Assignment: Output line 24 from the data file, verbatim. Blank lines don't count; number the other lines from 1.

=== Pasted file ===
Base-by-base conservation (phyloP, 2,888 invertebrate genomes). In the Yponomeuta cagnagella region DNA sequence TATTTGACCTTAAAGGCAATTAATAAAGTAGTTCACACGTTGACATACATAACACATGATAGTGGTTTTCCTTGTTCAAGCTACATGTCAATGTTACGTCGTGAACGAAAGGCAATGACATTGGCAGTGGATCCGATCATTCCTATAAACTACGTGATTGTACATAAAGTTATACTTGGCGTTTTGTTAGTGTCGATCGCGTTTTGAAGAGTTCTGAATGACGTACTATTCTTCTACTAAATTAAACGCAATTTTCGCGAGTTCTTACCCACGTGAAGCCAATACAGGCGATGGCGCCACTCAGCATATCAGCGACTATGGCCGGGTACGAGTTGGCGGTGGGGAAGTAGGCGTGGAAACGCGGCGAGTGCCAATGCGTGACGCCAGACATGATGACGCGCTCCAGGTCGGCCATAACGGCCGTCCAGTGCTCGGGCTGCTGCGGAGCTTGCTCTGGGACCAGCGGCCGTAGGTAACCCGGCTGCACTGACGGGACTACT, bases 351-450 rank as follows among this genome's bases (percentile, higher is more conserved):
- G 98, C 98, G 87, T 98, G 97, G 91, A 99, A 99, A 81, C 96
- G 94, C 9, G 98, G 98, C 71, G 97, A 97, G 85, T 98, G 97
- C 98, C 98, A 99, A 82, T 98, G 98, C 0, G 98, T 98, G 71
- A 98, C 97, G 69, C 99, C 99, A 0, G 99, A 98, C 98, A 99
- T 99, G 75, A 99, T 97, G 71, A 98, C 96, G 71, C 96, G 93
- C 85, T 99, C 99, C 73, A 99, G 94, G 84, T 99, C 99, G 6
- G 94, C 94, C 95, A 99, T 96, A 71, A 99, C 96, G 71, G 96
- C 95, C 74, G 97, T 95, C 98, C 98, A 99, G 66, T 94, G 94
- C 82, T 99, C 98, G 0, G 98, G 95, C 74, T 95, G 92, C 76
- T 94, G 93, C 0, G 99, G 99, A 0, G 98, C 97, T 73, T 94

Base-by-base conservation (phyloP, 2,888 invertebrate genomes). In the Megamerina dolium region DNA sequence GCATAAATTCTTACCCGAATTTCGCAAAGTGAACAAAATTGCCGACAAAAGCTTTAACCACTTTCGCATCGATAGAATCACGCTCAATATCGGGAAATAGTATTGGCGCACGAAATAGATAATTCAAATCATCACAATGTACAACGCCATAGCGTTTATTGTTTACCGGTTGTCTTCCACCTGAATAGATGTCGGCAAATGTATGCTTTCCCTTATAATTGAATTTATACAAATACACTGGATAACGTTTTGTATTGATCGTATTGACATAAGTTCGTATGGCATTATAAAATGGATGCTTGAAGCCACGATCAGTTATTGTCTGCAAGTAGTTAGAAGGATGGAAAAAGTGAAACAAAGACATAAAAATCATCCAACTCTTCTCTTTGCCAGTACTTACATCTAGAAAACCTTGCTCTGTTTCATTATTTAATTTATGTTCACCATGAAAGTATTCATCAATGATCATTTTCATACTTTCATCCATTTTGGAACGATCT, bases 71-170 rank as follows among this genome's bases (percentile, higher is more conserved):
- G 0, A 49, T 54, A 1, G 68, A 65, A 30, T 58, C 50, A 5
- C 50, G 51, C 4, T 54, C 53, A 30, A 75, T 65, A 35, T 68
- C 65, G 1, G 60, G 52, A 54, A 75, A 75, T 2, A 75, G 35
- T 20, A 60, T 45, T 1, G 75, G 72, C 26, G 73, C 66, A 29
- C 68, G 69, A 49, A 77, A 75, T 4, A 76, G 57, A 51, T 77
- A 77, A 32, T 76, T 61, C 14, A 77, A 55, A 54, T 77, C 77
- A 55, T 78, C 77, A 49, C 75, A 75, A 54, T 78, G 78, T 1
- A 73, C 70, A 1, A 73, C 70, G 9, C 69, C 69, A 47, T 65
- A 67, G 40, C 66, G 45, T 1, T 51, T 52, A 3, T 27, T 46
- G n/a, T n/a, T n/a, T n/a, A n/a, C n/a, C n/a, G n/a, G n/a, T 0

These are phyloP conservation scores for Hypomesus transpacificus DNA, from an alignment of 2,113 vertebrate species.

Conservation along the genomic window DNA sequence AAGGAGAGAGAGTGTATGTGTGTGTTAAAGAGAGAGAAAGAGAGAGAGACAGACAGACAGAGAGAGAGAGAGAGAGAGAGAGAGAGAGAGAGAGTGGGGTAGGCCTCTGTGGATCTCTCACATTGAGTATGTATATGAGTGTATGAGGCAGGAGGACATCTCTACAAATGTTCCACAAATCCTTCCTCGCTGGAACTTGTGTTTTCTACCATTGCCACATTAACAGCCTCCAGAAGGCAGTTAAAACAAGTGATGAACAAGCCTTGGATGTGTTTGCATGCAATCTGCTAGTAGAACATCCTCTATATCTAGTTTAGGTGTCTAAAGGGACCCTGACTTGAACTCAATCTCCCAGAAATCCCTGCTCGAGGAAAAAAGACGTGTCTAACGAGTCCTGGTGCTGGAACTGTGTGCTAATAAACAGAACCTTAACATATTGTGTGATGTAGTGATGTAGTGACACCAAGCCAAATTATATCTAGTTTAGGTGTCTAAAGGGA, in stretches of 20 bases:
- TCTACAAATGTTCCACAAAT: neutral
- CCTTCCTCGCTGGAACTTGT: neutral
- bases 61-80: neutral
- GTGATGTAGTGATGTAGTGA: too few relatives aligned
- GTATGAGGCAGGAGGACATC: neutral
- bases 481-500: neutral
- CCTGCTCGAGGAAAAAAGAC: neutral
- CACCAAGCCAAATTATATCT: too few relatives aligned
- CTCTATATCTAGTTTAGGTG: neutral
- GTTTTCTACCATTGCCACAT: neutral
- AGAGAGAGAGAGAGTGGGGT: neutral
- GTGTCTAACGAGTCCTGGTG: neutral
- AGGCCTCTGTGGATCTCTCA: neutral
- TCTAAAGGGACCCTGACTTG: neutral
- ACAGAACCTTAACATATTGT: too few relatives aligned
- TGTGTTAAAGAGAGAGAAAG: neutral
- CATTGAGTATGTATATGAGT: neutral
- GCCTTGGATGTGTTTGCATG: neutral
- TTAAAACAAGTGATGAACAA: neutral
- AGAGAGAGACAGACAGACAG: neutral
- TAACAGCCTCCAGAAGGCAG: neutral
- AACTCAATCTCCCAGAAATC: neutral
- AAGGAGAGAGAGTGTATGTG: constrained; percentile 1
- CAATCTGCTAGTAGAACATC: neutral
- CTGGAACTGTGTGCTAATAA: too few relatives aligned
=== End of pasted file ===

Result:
Conservation along the genomic window DNA sequence AAGGAGAGAGAGTGTATGTGTGTGTTAAAGAGAGAGAAAGAGAGAGAGACAGACAGACAGAGAGAGAGAGAGAGAGAGAGAGAGAGAGAGAGAGTGGGGTAGGCCTCTGTGGATCTCTCACATTGAGTATGTATATGAGTGTATGAGGCAGGAGGACATCTCTACAAATGTTCCACAAATCCTTCCTCGCTGGAACTTGTGTTTTCTACCATTGCCACATTAACAGCCTCCAGAAGGCAGTTAAAACAAGTGATGAACAAGCCTTGGATGTGTTTGCATGCAATCTGCTAGTAGAACATCCTCTATATCTAGTTTAGGTGTCTAAAGGGACCCTGACTTGAACTCAATCTCCCAGAAATCCCTGCTCGAGGAAAAAAGACGTGTCTAACGAGTCCTGGTGCTGGAACTGTGTGCTAATAAACAGAACCTTAACATATTGTGTGATGTAGTGATGTAGTGACACCAAGCCAAATTATATCTAGTTTAGGTGTCTAAAGGGA, in stretches of 20 bases: